AiServe develops A.I. wearable for the blind and partially sighted

AiServe develops A.I. wearable for the blind and partially sighted

German AI company AiServe is developing a machine learning system to help blind and visually impaired people find their way safely around towns and cities.

The company was founded in 2017 by CEO Gustavo Madico to combine computer vision, artificial intelligence (AI), and wearable hardware to make walking safely and independently accessible to everybody, via simple devices that the user talks to, and receives instructions from.

The new device would combine AI and location services with a camera, computer vision system, microphone, and earphones.

The market is certainly large and underserved, says the company. Globally, 253 million are thought to be living with vision problems, according to the World Health Organisation, with blindness affecting 36 million of those (14 percent).

AiServe estimates that one in three seniors will suffer from a visual impairment that prevents them from navigating safely, reinforcing recent research which says that ageing people in ageing cities will be the big challenge for Western economies over the next 20 years. According to the WHO, 81 percent of blind or visually impaired people are aged over 50.

In the UK, over two million people are thought to suffer from sight loss, with 360,000 (18 percent of visually disabled people) registered as blind or partially sighted. By 2050, the number will soar to nearly four million visually impaired citizens, according to the Royal National Institute for the Blind (RNIB), as the population ages and problems such as diabetes and obesity rise.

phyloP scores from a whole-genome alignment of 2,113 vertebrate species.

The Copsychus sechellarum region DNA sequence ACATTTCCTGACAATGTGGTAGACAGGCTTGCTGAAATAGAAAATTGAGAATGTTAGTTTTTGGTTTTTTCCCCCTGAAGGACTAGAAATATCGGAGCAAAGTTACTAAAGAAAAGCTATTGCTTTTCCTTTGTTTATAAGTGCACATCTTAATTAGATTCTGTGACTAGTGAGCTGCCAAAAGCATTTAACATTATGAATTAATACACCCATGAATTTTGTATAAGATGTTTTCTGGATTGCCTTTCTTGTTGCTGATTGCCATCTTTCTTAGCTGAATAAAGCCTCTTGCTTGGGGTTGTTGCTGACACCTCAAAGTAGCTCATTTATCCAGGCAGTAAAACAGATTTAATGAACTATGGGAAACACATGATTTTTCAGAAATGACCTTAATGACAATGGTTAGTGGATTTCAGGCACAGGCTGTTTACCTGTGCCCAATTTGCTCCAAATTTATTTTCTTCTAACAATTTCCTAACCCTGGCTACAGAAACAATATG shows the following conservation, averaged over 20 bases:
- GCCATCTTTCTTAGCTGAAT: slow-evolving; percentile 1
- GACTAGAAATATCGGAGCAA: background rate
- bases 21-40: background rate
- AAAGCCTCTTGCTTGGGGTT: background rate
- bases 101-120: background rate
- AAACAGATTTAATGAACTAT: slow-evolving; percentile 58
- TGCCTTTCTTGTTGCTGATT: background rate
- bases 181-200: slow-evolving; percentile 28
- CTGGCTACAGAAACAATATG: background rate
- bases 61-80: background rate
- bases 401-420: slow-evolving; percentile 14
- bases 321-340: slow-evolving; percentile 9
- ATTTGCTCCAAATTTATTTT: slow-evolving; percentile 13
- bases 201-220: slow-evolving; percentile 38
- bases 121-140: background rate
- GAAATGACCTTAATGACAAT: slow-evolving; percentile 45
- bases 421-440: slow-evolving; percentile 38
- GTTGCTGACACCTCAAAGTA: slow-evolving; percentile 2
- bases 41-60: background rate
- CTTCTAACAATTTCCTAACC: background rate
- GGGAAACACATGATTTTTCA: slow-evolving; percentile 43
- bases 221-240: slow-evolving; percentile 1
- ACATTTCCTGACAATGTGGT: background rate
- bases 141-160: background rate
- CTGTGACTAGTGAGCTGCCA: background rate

In the US, an estimated 7.3 million people suffer from a visual disability. If 14-18 percent of those are blind or partially sighted, then that equates to over one million citizens.

Meanwhile, AiServe’s own research estimates that nearly 70 percent of the $40 billion assistive technology market in the US alone is dedicated to visual impairment aids, few of which help people get from A to B safely.

Clearly, therefore, the company has identified a sizeable market opportunity to build a wearable machine learning system that, in the company’s words, “learns how to walk like a human” – not by aping human mobility, but by learning to identify the visual cues that sighted people recognise easily in cities, such as buildings, paths, street furniture, pavements/sidewalks, kerbs, and corners.

As the system learns over time by acquiring more and more data, the computer vision system will be able to map city blocks and neighbourhoods and give satnav style-instructions to the wearer, such as “Walk straight ahead for 100 feet.”

AiServe plans to release production models in the UK and Germany by next summer.

Internet of Business says

AiServe’s isn’t the only solution in town for visually impaired people. For example, earlier this year Microsoft released the iOS app Soundscape, which uses GPS and mapping data to generate audio instructions. Meanwhile, the Indiegogo-funded Sunu Inc has produced a wearable band that uses sonar/ultrasonic technology to detect objects and heighten user perception of their environment.

The combination of wearable devices and AI has been a major development hotspot in 2018, as these recent Internet of Business reports explain:-

Chris Middleton
Chris Middleton is former editor of Internet of Business, and now a key contributor to the title. He specialises in robotics, AI, the IoT, blockchain, and technology strategy. He is also former editor of Computing, Computer Business Review, and Professional Outsourcing, among others, and is a contributing editor to Diginomica, Computing, and Hack & Craft News. Over the years, he has also written for Computer Weekly, The Guardian, The Times, PC World, I-CIO, V3, The Inquirer, and Blockchain News, among many others. He is an acknowledged robotics expert who has appeared on BBC TV and radio, ITN, and Talk Radio, and is probably the only tech journalist in the UK to own a number of humanoid robots, which he hires out to events, exhibitions, universities, and schools. Chris has also chaired conferences on robotics, AI, IoT investment, digital marketing, blockchain, and space technologies, and has spoken at numerous other events.